You’ve performed Ann on Broadway and all over the nation. Has the current political climate over the years changed how the show has been received or even performed?
When I reprised the play in Austin in 2016, where it was filmed in live performance, the audience was far more vocal in their response to those moments which revealed a progressive, inclusive point of view, than they had been on Broadway three years before. At Lincoln Center, the ebullient character of Ann took center stage and was found terrifically engaging and entertaining and true to the real person. A mere three years later, the audience’s ears pricked up to the vital themes of fair play at the center of her career as a leader. And just recently this fall, there was a production of Ann that played Austin and Dallas which prompted passionate fans to comment how I must have updated the script!
But no— of course I hadn’t. It’s just that the times have made Ann’s audience more emotionally attuned to the righteous themes she cared about. The idea of having a leader who tells the truth and who fights the worthy battles makes audiences cheer with admiration and yearning.
Why is this story so important to tell right now?
I see people all over social media these days saying things like “where is Ann Richards, we need her now!!!” We so long for honesty in our leaders. Modern life is so very complex and fraught… if we have no integrity in government, we are really cooked.
I guess one message Ann carries is… “leaders do come.” I have tapes of some spitball sessions between Ann and her speech writer, Suzanne Coleman. Suzanne could be very morose about what was happening in the country, and typically whined and complained about “horrible”” politicians. Ann was far more upbeat, just by nature. Looking at republican candidates, Suzanne would moan“—but who have WE got…?” and Ann would say, “Quit whining… there’s a COUPLA guys. Mark Werner is good, Obama is capable of it…” She always felt the world was rolling forward, no matter the passing moods— and said, “there will be somebody…!”
Why is live theater a great vessel for a story like Ann Richards’?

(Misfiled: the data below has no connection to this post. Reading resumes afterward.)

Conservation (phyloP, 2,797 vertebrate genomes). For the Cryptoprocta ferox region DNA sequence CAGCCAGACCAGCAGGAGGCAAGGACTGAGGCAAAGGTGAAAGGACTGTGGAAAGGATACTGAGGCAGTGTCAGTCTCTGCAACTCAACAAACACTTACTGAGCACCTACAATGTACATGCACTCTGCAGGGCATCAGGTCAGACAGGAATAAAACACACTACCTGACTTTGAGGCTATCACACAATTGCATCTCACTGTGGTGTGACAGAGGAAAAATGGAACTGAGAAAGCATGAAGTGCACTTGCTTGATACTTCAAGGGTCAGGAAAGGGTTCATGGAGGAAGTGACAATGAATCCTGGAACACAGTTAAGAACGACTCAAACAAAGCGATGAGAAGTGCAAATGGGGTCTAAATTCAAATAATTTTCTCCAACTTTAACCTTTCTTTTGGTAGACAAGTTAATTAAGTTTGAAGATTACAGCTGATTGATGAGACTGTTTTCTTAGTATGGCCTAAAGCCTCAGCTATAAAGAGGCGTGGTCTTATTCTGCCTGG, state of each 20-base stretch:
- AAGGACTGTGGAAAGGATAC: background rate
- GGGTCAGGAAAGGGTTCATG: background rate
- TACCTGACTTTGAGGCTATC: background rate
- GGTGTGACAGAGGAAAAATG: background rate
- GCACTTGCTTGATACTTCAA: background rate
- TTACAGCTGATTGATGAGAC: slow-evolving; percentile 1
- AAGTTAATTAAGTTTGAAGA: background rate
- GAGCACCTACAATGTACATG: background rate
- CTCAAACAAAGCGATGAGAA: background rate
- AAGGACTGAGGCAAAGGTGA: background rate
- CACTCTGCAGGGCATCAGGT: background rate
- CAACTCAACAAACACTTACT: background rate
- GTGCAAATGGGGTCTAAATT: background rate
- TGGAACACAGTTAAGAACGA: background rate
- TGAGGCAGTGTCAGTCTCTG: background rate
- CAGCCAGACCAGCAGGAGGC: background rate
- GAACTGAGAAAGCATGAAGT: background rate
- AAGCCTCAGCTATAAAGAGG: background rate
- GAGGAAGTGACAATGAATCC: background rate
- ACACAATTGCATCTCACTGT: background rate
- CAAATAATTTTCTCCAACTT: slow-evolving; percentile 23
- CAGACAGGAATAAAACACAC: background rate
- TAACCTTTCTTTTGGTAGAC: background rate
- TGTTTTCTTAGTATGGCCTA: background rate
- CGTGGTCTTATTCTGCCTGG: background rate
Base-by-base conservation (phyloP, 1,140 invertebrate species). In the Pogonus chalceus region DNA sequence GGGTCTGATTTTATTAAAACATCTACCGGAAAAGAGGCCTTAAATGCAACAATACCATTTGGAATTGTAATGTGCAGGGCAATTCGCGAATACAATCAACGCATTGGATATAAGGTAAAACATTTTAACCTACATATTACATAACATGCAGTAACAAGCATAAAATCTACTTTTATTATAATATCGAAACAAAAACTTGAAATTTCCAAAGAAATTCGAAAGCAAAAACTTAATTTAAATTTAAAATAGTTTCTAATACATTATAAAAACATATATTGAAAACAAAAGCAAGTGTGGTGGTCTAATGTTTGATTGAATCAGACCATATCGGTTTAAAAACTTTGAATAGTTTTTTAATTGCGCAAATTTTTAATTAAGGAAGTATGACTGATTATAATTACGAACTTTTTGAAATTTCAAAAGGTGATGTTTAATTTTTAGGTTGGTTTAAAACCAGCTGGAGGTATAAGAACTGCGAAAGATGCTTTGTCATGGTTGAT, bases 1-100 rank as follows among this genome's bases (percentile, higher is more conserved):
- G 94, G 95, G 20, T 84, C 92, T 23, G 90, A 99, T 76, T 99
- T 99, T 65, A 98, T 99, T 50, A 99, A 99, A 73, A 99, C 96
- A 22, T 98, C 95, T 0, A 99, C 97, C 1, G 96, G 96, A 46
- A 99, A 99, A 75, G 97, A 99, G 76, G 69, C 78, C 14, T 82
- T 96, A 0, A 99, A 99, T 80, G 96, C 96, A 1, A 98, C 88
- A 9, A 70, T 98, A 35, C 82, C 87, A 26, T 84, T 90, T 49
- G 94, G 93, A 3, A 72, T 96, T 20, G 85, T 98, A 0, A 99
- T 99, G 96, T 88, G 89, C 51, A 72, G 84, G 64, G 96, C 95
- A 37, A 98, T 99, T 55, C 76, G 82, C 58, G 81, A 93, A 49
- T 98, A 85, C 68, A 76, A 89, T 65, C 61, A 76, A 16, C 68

When I first felt this unexpected passion to do something creative about Ann Richards, I assumed it would be like a “movie of the week,” maybe covering the second half of her career, from when she quit drinking to her election as Governor ten years later. I plunged into researching, and thought I’d take the project to someone like George Clooney or Norman Lear–guys who loved the Governor, and who would maybe produce. One day I was driving to work, and pulled over the moment the realization came to me… “Oh no, no, no…it’s not on TV! It has to be a play! We need to see her live, her living engagement with characters and the audience. Ann was the most alive person on earth. We need to see her in action.
Ann Richards is known for her one-liners. Do you have a personal favorite?
She was generally funny all the day long, humor was the social gear workings of which she was past mistress. As I wrote the play, even I was somehow magically blessed with a special insight to come up with a bunch of fabulous one-liners and jokes in her style for the play (which is not in Ann’s own words at all—why I had to get to know her incredibly well before putting pen to paper.) The point is, she was always funny, smart and very quick witted, nimble on her feet. During her campaign, she had to constantly try to avoid questions about the death penalty, because it was deeply the law of the land in Texas, and would not change any time soon. As governor, it was a frozen reality she would have to deal with. Some reporters following her down a hall, tried to force a comment, saying ‘What would you do if it was brought up in the leg